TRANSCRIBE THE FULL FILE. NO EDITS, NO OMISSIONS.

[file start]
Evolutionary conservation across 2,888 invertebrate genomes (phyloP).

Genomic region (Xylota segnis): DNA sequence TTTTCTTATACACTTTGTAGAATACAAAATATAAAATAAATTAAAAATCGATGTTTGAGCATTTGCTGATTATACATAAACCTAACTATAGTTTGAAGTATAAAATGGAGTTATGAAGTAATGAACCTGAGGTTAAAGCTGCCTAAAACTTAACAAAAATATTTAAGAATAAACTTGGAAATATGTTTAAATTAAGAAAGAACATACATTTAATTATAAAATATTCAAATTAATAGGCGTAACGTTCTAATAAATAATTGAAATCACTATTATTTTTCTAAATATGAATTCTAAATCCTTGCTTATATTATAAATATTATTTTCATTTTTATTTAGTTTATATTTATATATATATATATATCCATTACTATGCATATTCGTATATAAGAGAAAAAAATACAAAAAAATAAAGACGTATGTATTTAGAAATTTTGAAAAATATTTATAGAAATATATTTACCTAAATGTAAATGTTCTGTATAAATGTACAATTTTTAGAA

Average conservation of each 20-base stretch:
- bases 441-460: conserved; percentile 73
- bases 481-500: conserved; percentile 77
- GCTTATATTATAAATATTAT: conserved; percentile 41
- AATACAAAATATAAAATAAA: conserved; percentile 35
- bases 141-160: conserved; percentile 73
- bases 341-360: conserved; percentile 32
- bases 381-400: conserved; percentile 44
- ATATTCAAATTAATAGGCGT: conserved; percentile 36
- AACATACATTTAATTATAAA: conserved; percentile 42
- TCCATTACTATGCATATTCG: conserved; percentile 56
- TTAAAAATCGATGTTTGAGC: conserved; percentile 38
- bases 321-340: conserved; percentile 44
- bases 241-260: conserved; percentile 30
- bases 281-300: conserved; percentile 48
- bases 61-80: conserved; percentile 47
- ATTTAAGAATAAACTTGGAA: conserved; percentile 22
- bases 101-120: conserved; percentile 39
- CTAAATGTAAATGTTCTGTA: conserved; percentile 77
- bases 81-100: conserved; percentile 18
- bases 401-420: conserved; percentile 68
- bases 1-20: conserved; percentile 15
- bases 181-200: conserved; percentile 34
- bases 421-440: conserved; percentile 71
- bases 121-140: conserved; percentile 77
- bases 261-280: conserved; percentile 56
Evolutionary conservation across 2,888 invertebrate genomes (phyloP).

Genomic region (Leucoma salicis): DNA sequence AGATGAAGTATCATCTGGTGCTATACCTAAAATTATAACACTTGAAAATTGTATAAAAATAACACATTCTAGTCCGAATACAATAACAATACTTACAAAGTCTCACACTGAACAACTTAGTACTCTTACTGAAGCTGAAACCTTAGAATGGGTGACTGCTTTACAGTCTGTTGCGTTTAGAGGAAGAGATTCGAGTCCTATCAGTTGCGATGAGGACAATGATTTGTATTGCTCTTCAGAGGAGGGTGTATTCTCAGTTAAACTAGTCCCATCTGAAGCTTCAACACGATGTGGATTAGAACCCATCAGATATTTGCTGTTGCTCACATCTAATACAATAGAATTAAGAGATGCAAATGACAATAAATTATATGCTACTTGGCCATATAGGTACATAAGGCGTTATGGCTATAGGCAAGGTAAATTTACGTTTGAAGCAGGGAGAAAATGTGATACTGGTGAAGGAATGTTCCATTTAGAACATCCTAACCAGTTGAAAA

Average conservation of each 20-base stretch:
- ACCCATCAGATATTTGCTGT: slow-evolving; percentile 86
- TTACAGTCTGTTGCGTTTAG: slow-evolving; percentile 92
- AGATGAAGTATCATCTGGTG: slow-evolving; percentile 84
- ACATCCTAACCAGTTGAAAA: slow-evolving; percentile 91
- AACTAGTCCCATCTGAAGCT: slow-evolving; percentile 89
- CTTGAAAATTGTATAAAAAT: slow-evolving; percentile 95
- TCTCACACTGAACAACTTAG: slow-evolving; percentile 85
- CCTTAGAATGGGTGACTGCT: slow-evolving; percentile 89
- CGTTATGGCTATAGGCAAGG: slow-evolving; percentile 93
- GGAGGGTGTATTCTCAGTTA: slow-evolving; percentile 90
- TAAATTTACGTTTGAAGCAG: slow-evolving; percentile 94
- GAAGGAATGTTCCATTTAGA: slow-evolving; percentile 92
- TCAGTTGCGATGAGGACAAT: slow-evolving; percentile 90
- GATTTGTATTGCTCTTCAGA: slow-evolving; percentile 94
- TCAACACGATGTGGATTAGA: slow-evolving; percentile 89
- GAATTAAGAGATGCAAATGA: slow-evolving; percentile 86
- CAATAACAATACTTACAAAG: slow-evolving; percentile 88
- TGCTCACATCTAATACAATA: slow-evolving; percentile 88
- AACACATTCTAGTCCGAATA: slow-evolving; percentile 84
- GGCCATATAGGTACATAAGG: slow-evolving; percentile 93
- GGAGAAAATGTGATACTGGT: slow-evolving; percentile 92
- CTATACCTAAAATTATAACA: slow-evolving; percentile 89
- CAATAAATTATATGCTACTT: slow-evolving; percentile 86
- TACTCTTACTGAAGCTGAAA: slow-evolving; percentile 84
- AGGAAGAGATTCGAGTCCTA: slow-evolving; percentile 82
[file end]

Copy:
Evolutionary conservation across 2,888 invertebrate genomes (phyloP).

Genomic region (Xylota segnis): DNA sequence TTTTCTTATACACTTTGTAGAATACAAAATATAAAATAAATTAAAAATCGATGTTTGAGCATTTGCTGATTATACATAAACCTAACTATAGTTTGAAGTATAAAATGGAGTTATGAAGTAATGAACCTGAGGTTAAAGCTGCCTAAAACTTAACAAAAATATTTAAGAATAAACTTGGAAATATGTTTAAATTAAGAAAGAACATACATTTAATTATAAAATATTCAAATTAATAGGCGTAACGTTCTAATAAATAATTGAAATCACTATTATTTTTCTAAATATGAATTCTAAATCCTTGCTTATATTATAAATATTATTTTCATTTTTATTTAGTTTATATTTATATATATATATATATCCATTACTATGCATATTCGTATATAAGAGAAAAAAATACAAAAAAATAAAGACGTATGTATTTAGAAATTTTGAAAAATATTTATAGAAATATATTTACCTAAATGTAAATGTTCTGTATAAATGTACAATTTTTAGAA

Average conservation of each 20-base stretch:
- bases 441-460: conserved; percentile 73
- bases 481-500: conserved; percentile 77
- GCTTATATTATAAATATTAT: conserved; percentile 41
- AATACAAAATATAAAATAAA: conserved; percentile 35
- bases 141-160: conserved; percentile 73
- bases 341-360: conserved; percentile 32
- bases 381-400: conserved; percentile 44
- ATATTCAAATTAATAGGCGT: conserved; percentile 36
- AACATACATTTAATTATAAA: conserved; percentile 42
- TCCATTACTATGCATATTCG: conserved; percentile 56
- TTAAAAATCGATGTTTGAGC: conserved; percentile 38
- bases 321-340: conserved; percentile 44
- bases 241-260: conserved; percentile 30
- bases 281-300: conserved; percentile 48
- bases 61-80: conserved; percentile 47
- ATTTAAGAATAAACTTGGAA: conserved; percentile 22
- bases 101-120: conserved; percentile 39
- CTAAATGTAAATGTTCTGTA: conserved; percentile 77
- bases 81-100: conserved; percentile 18
- bases 401-420: conserved; percentile 68
- bases 1-20: conserved; percentile 15
- bases 181-200: conserved; percentile 34
- bases 421-440: conserved; percentile 71
- bases 121-140: conserved; percentile 77
- bases 261-280: conserved; percentile 56
Evolutionary conservation across 2,888 invertebrate genomes (phyloP).

Genomic region (Leucoma salicis): DNA sequence AGATGAAGTATCATCTGGTGCTATACCTAAAATTATAACACTTGAAAATTGTATAAAAATAACACATTCTAGTCCGAATACAATAACAATACTTACAAAGTCTCACACTGAACAACTTAGTACTCTTACTGAAGCTGAAACCTTAGAATGGGTGACTGCTTTACAGTCTGTTGCGTTTAGAGGAAGAGATTCGAGTCCTATCAGTTGCGATGAGGACAATGATTTGTATTGCTCTTCAGAGGAGGGTGTATTCTCAGTTAAACTAGTCCCATCTGAAGCTTCAACACGATGTGGATTAGAACCCATCAGATATTTGCTGTTGCTCACATCTAATACAATAGAATTAAGAGATGCAAATGACAATAAATTATATGCTACTTGGCCATATAGGTACATAAGGCGTTATGGCTATAGGCAAGGTAAATTTACGTTTGAAGCAGGGAGAAAATGTGATACTGGTGAAGGAATGTTCCATTTAGAACATCCTAACCAGTTGAAAA

Average conservation of each 20-base stretch:
- ACCCATCAGATATTTGCTGT: slow-evolving; percentile 86
- TTACAGTCTGTTGCGTTTAG: slow-evolving; percentile 92
- AGATGAAGTATCATCTGGTG: slow-evolving; percentile 84
- ACATCCTAACCAGTTGAAAA: slow-evolving; percentile 91
- AACTAGTCCCATCTGAAGCT: slow-evolving; percentile 89
- CTTGAAAATTGTATAAAAAT: slow-evolving; percentile 95
- TCTCACACTGAACAACTTAG: slow-evolving; percentile 85
- CCTTAGAATGGGTGACTGCT: slow-evolving; percentile 89
- CGTTATGGCTATAGGCAAGG: slow-evolving; percentile 93
- GGAGGGTGTATTCTCAGTTA: slow-evolving; percentile 90
- TAAATTTACGTTTGAAGCAG: slow-evolving; percentile 94
- GAAGGAATGTTCCATTTAGA: slow-evolving; percentile 92
- TCAGTTGCGATGAGGACAAT: slow-evolving; percentile 90
- GATTTGTATTGCTCTTCAGA: slow-evolving; percentile 94
- TCAACACGATGTGGATTAGA: slow-evolving; percentile 89
- GAATTAAGAGATGCAAATGA: slow-evolving; percentile 86
- CAATAACAATACTTACAAAG: slow-evolving; percentile 88
- TGCTCACATCTAATACAATA: slow-evolving; percentile 88
- AACACATTCTAGTCCGAATA: slow-evolving; percentile 84
- GGCCATATAGGTACATAAGG: slow-evolving; percentile 93
- GGAGAAAATGTGATACTGGT: slow-evolving; percentile 92
- CTATACCTAAAATTATAACA: slow-evolving; percentile 89
- CAATAAATTATATGCTACTT: slow-evolving; percentile 86
- TACTCTTACTGAAGCTGAAA: slow-evolving; percentile 84
- AGGAAGAGATTCGAGTCCTA: slow-evolving; percentile 82